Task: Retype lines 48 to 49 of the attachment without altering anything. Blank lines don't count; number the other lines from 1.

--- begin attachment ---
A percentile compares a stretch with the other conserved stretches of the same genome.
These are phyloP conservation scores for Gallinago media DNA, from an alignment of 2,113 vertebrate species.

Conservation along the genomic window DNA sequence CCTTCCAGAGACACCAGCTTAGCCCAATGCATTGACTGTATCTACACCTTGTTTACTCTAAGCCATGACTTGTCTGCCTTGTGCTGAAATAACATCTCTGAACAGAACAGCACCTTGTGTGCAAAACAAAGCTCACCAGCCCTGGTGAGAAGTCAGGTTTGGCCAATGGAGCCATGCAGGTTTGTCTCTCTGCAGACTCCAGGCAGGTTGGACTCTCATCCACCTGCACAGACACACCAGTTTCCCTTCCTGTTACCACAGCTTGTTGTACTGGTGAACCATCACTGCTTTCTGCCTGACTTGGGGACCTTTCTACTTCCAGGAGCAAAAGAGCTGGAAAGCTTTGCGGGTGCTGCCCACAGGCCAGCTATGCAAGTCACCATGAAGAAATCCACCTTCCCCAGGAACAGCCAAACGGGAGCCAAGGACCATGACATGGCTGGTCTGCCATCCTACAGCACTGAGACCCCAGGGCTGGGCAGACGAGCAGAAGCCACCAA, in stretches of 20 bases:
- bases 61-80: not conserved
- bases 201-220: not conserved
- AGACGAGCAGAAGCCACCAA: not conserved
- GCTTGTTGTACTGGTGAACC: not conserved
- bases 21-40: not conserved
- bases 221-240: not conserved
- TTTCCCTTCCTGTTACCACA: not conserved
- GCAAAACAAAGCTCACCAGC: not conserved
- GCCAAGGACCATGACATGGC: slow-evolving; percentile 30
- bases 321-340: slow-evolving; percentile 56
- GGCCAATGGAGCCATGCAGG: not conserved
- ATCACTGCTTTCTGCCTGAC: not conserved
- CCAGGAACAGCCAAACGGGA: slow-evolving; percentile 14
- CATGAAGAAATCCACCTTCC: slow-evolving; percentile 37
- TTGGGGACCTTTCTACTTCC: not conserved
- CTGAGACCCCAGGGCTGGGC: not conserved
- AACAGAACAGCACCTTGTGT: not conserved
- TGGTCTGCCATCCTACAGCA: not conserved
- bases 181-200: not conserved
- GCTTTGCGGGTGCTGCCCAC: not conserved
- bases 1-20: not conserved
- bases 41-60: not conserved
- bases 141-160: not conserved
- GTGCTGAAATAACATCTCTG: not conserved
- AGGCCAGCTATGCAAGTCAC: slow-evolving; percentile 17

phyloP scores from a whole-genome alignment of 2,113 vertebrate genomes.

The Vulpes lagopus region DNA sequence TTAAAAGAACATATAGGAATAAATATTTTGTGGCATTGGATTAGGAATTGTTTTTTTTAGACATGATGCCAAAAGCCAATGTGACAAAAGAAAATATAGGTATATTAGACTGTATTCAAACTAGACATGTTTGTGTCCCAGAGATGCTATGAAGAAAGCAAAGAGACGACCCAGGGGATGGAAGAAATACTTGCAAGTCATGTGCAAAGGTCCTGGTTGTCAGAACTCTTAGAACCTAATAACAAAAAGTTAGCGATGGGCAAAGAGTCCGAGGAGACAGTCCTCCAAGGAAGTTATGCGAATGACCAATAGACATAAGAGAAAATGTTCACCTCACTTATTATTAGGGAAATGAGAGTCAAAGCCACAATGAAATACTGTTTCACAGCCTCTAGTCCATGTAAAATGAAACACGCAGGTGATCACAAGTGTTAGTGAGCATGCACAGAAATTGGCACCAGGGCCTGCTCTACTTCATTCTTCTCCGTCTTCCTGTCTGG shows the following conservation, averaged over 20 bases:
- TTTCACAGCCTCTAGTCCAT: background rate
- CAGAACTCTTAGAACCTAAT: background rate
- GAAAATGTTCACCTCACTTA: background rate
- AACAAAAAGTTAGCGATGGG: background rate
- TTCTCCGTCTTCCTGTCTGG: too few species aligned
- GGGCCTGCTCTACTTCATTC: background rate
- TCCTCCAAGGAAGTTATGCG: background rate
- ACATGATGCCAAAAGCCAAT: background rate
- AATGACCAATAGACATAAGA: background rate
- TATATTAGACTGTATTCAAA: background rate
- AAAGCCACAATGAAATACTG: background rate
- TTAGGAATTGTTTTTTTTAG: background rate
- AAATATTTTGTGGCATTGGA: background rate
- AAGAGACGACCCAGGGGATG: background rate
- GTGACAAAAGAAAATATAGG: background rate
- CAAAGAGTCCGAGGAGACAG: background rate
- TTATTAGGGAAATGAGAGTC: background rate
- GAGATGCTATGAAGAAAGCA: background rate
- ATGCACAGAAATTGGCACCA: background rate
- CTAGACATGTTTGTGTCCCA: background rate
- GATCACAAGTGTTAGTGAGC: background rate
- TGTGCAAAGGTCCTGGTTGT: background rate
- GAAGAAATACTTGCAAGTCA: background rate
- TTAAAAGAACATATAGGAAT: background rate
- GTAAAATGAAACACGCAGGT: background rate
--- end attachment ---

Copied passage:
- GAGATGCTATGAAGAAAGCA: background rate
- ATGCACAGAAATTGGCACCA: background rate